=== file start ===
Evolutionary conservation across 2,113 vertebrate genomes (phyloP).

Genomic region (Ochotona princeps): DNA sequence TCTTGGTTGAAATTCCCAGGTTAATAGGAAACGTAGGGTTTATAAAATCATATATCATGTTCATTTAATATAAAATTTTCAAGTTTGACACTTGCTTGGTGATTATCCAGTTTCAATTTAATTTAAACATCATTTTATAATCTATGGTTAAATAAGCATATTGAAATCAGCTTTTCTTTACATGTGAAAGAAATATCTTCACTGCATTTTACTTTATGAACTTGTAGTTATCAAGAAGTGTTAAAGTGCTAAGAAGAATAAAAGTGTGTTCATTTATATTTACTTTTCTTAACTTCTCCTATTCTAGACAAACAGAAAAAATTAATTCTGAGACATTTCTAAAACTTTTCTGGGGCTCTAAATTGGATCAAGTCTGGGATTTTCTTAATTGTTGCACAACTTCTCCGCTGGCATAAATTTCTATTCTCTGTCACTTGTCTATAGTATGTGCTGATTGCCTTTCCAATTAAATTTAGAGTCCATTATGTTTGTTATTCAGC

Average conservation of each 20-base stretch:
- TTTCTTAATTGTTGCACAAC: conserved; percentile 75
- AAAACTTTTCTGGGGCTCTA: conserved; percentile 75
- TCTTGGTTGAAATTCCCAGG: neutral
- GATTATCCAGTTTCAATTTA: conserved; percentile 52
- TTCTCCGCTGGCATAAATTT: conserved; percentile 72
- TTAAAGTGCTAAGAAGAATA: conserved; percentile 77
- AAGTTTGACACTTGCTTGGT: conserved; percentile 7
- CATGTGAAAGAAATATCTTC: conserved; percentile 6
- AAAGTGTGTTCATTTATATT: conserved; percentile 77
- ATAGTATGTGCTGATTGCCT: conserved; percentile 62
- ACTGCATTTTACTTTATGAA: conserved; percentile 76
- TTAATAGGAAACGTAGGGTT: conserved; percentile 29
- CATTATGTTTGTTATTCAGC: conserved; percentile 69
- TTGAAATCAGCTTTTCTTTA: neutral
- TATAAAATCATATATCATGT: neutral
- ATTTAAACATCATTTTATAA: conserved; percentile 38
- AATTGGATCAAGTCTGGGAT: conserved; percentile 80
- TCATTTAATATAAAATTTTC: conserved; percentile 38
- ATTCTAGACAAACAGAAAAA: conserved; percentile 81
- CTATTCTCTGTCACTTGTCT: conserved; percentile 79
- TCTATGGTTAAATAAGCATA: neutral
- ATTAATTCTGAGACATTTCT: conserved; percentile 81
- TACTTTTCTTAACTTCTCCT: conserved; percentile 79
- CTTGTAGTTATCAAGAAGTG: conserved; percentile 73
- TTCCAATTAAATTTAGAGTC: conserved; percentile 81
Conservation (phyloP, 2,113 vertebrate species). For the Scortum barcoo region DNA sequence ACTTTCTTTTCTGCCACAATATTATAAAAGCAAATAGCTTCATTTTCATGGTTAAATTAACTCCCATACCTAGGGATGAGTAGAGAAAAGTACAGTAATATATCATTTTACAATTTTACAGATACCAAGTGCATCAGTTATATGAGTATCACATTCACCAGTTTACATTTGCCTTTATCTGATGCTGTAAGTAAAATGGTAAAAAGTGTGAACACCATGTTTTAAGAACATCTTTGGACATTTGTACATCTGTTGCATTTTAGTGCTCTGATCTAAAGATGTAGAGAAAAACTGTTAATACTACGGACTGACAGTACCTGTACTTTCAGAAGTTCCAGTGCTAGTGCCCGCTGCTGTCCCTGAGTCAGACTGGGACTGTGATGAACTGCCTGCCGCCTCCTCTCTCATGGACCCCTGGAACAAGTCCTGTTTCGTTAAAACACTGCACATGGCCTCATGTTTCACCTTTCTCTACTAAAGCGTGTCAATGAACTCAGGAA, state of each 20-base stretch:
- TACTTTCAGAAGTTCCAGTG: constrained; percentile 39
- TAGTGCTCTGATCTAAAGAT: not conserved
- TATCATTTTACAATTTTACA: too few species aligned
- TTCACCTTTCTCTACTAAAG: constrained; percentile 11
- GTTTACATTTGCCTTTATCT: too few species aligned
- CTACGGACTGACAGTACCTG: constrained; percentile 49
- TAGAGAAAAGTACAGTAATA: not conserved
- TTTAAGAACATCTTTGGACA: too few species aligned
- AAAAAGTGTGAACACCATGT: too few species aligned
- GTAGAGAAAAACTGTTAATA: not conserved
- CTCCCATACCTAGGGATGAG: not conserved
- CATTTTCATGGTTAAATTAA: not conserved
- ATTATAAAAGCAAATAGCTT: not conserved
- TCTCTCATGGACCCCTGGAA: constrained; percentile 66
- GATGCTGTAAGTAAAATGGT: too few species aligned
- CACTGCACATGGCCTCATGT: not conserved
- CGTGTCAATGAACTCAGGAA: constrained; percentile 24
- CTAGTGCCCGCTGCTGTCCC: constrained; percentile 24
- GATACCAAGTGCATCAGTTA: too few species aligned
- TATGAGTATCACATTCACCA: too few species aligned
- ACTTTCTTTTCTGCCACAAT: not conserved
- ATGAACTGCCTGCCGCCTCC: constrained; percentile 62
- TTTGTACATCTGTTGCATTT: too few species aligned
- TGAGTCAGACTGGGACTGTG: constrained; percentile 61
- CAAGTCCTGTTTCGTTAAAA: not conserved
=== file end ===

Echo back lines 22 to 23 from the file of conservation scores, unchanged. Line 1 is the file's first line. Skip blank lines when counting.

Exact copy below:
- ATTCTAGACAAACAGAAAAA: conserved; percentile 81
- CTATTCTCTGTCACTTGTCT: conserved; percentile 79